Whether thanks to nature or suture, main attraction Sharon Stone looks fine in "Basic Instinct 2"-- it's the movie that needs Viagra and a walker. Those hoping for either a sizzling good time will be disappointed by this inexplicably dull sequel. Quick theatrical in and out will likely be followed by serious money via ancillaries.
Whether thanks to nature or suture, main attraction Sharon Stone looks fine in “Basic Instinct 2”– it’s the movie that needs Viagra and a walker. Those hoping for either a sizzling — or an unintentionally hilarious — good time will be disappointed by this inexplicably dull sequel, which exchanges the San Francisco-set original’s robust vulgarity for a polite restraint that may be in line with its London locale, but is wholly at odds with public expectations. How much aud remains after 14 years? As with most excessively overdue follow-ups, quick theatrical in and out will likely be followed by serious money via ancillaries. Pic opened in France Wednesday, in advance of U.S. bow.
Ironically, the demographic that protested in 1992 might be among the few opening weekend loyalists this time around — lesbians and gays once incensed by the original “Basic Instinct’s” bi-sexploitation are now likely to queue up in anticipation of a stereotype-riddled, all-out campfest. “BE-2’s” faltering nerve and energy won’t turn that trick, however.
Ostensibly living in London to research another pulp novel, erstwhile ice-pick murderess Catherine Tramell (Stone) hurls her sports car around The Square Mile’s boulevards with a handsome if barely conscious star soccer player (ex-footballer Stan Collymore) in the passenger seat. She licks his finger, then guides it south of her personal equator.
Lost in the ensuing orgasm, Catherine plunges their vehicle off a bridge. After a cursory attempt to unlock the too-stoned-to-care b.f.’s seat-belt, Catherine swims to safety, looking unshaken.
Nor does she seem remotely remorseful as she smirks through a subsequent police interview with Scotland Yard homicide detective Roy Washburn (David Thewlis). Washburn not only found drug paraphernalia in the car, but discovered the soccer dude was dosed with a substance that paralyzed his lungs, killing him before he could drown.
Washburn’s friend Dr. Michael Glass (David Morrissey) is called in to provide a psychiatric evaluation of Catherine. Dropping double-entendres like grand pianos, she makes a definite impression on the doc. In court he brands her a manipulative, pathologically lying “risk addict” who might prove a harmful to herself and others if released. Unfortunately, she’s walking free moments later on a technicality.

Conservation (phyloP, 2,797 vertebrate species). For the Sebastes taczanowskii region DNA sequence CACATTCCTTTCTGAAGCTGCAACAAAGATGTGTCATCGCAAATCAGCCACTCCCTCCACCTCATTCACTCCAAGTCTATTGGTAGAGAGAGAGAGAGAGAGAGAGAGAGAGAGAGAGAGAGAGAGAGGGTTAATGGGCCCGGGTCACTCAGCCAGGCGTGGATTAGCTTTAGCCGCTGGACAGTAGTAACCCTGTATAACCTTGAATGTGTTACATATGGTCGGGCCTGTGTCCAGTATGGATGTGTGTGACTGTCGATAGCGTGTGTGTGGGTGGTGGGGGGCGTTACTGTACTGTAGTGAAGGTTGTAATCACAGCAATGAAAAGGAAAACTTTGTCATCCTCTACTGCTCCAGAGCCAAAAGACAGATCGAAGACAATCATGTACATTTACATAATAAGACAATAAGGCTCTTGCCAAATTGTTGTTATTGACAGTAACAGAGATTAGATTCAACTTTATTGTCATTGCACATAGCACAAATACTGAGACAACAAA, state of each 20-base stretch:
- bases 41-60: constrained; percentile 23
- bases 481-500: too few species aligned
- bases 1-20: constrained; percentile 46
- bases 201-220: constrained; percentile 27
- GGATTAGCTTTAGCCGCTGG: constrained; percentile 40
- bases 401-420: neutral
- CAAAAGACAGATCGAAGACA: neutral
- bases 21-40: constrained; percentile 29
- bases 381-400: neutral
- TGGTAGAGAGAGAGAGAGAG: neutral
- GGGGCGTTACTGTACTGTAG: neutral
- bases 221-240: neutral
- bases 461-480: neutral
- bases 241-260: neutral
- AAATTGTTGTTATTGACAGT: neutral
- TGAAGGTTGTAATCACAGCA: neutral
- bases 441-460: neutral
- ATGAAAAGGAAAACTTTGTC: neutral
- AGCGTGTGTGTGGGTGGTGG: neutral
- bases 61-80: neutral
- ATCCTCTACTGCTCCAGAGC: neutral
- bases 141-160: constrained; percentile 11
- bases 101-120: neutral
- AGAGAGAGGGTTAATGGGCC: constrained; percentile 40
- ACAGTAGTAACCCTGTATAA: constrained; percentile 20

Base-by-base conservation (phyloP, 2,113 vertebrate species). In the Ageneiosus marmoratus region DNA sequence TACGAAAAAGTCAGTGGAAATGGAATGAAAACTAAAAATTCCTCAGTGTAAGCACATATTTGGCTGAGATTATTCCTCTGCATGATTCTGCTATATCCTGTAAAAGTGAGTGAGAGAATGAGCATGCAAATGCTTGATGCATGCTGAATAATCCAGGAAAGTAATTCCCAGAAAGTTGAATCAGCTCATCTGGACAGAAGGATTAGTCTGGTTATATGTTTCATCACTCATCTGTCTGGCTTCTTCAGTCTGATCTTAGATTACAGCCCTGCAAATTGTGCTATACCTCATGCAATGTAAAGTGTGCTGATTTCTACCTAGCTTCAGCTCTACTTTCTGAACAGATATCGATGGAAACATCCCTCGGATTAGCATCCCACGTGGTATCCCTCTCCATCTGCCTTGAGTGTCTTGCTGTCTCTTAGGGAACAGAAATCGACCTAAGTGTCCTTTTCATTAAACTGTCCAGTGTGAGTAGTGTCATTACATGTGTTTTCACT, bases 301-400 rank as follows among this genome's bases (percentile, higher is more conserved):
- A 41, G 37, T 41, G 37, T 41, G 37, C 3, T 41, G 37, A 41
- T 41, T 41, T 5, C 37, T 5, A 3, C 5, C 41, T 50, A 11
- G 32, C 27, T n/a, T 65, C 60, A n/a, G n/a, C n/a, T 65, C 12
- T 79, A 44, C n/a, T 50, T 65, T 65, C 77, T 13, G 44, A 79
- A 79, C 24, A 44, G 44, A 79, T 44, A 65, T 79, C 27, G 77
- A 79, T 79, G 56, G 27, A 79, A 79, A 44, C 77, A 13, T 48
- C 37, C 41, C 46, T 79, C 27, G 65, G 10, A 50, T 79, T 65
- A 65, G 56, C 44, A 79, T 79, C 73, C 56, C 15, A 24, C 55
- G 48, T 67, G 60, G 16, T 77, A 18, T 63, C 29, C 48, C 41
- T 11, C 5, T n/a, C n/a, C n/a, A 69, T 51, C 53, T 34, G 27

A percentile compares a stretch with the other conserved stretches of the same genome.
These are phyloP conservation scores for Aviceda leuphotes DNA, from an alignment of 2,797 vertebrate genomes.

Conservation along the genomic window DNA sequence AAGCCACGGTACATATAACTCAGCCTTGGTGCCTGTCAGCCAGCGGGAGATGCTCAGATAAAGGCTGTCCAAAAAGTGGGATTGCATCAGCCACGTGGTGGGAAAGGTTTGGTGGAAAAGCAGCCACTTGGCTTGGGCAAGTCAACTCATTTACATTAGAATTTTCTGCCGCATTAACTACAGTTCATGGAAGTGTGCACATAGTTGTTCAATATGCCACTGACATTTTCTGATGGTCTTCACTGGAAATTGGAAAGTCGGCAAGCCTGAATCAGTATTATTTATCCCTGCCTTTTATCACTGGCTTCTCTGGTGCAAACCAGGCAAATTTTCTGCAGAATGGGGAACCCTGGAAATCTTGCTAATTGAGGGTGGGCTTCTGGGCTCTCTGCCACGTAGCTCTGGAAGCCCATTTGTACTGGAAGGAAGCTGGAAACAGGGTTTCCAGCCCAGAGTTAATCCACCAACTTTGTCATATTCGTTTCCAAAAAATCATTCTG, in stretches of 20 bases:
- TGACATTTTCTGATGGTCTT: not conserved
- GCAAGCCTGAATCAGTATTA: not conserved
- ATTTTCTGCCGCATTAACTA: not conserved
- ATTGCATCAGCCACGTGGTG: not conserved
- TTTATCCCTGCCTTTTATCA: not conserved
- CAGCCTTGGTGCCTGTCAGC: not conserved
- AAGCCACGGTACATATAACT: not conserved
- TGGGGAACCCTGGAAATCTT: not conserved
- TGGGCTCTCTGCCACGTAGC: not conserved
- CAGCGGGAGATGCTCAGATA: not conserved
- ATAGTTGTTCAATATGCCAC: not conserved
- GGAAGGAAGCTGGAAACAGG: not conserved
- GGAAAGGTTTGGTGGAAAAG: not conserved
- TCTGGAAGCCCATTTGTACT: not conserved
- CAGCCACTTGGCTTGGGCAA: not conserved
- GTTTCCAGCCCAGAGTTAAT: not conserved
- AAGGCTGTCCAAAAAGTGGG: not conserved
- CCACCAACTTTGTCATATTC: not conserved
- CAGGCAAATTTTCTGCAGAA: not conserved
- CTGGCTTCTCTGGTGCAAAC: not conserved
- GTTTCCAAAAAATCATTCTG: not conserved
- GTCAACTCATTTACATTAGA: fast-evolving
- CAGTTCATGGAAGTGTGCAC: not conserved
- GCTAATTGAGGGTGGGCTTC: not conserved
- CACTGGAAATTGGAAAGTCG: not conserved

Claiming Glass’ analysis “made me think,” Catherine becomes a five-day-a-week couch patient of the doctor — the first of numerous hard-to-swallow instances where the Michael Douglas-manque’s sound judgment and professional ethics get tossed aside far too easily.
Suspicions she’s simply toying with Glass are fast confirmed as she makes discomfiting inroads with every important person in his life: ex-wife (Indira Varma), her muckraking-journo lover (Hugh Dancy), close colleague (Charlotte Rampling) and esteemed mentor (Heathcote Williams).
Natch, some of these people start turning up dead, and the evidence incriminates Dr. Glass himself.
First reel is promisingly crass and lurid, if sometimes cringe-inducing in its blunt efforts at linguistic shock value. Stone sashays about as if waving an invisible feather boa, pausing for silent ka-boom-cha! after each line, forever scissoring legs in umpteen little-black-dresses. (Perversely, her hairdos and line-free visage at times suggest the soccer-mom winner of a Hilary Duff look-alike contest.) She’s fun like Mamie Van Doren was fun — subtlety need not apply.
But script credited to Leora Barish and Henry Bean then spends so much time following Morrissey around that Stone ends up a guest star in her own movie. A respectable if uninspired directorial choice, Michael Caton-Jones allows a little too much restraint here. While Paul Verhoeven gave the original a sleek pseudo-Hitchcockian surface, he also juiced the sleazier elements to keep viewers awake. The sluggish, talky narrative of Caton-Jones’ glossy sequel keeps even the lamentably limited sex and violence which does occur (not much seems left after purported wrangling with the MPAA) from raising viewers’ pulses.
The first film outraged and amused by providing the ultimate cinematic articulation of one illogical yet popular definition of “lesbianism”: As something hawt girls do just to frustrate and titillate men.
Beyond a couple eyebrow-waggling hints that she might deploy Sapphic voodoo on Rampling, Catherine is now a “For Men Only” zone. Even her ice-pick has been traded in for a fussier, duller leather choke-collar.
Given an unflattering haircut that makes him look unnecessarily middle-aged, and stuck having to pretend La Tramell is more sexually irresistible than she is camp gorgon, Morrissey maintains an admirable straight face. As do Thewlis and Rampling, though none of the thesps’ dignity (nor that of John Murphy’s hitherto nondescript score) hold up during a climactic scene as silly as it is talky and unimaginative.
Physical package is handsome enough, with an air of moneyed, primarily nocturnal luxury imparted in all design contribs as well as the well-chosen locations.